The effects of physical activity on serum C-reactive protein and inflammatory markers: a systematic review

J Am Coll Cardiol. 2005 May 17;45(10):1563-9. doi: 10.1016/j.jacc.2004.12.077. Epub 2005 Apr 25.


Physical activity is associated with a reduced incidence of coronary disease, but the mechanisms mediating this effect are not defined. There has been considerable recent interest in inflammation in the pathogenesis of cardiovascular disease. Some of the beneficial role of physical activity may result from its effects on the inflammatory process. We searched PubMed for articles published between 1975 through May 2004 using the terms exercise, physical activity, or physical fitness combined with C-reactive protein, inflammation, inflammatory markers, or cytokines. The review revealed 19 articles on the acute inflammatory response to exercise, 18 on cross-sectional comparisons of subjects by activity levels, and 5 examining prospectively the effects of exercise training on the inflammatory process. Exercise produces a short-term, inflammatory response, whereas both cross-sectional comparisons and longitudinal exercise training studies demonstrate a long-term "anti-inflammatory" effect. This anti-inflammatory response may contribute to the beneficial effects of habitual physical activity.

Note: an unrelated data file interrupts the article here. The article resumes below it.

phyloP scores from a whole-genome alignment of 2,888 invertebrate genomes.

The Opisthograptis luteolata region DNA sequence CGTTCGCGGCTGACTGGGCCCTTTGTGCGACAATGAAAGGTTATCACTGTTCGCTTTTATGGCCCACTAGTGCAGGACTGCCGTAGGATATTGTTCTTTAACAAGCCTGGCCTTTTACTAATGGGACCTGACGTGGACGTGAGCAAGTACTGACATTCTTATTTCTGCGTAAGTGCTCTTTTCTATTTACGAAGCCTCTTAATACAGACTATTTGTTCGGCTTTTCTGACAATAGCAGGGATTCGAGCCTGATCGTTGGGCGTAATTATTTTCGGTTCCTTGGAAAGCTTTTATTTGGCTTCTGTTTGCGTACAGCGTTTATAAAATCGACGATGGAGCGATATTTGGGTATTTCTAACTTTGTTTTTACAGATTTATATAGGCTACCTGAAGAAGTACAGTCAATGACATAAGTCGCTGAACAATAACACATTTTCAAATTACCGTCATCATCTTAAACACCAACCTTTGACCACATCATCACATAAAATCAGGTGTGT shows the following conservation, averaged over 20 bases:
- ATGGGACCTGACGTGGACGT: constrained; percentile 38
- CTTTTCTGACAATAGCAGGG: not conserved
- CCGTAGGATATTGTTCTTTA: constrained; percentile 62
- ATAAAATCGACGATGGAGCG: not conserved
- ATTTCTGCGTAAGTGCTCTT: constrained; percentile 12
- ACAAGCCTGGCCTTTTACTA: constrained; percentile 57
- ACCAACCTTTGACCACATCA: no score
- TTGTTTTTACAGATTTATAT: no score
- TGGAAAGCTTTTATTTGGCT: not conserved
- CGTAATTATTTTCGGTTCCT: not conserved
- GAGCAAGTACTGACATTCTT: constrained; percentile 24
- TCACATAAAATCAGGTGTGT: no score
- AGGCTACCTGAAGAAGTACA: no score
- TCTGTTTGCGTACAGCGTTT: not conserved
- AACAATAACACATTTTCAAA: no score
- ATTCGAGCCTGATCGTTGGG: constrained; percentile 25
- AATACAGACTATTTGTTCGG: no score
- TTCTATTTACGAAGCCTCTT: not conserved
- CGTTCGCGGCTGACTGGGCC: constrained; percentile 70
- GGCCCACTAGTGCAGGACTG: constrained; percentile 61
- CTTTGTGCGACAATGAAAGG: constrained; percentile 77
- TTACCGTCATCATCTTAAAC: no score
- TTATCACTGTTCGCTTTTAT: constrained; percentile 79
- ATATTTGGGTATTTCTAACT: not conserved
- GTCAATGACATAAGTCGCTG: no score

Publication types

  • Review
  • Systematic Review

MeSH terms

  • C-Reactive Protein / metabolism*
  • Coronary Disease / immunology
  • Coronary Disease / prevention & control
  • Cross-Sectional Studies
  • Cytokines / blood
  • Exercise / physiology*
  • Female
  • Humans
  • Inflammation Mediators / blood*
  • Longitudinal Studies
  • Male
  • Physical Fitness
  • Systemic Inflammatory Response Syndrome / diagnosis
  • Systemic Inflammatory Response Syndrome / immunology


  • Cytokines
  • Inflammation Mediators
  • C-Reactive Protein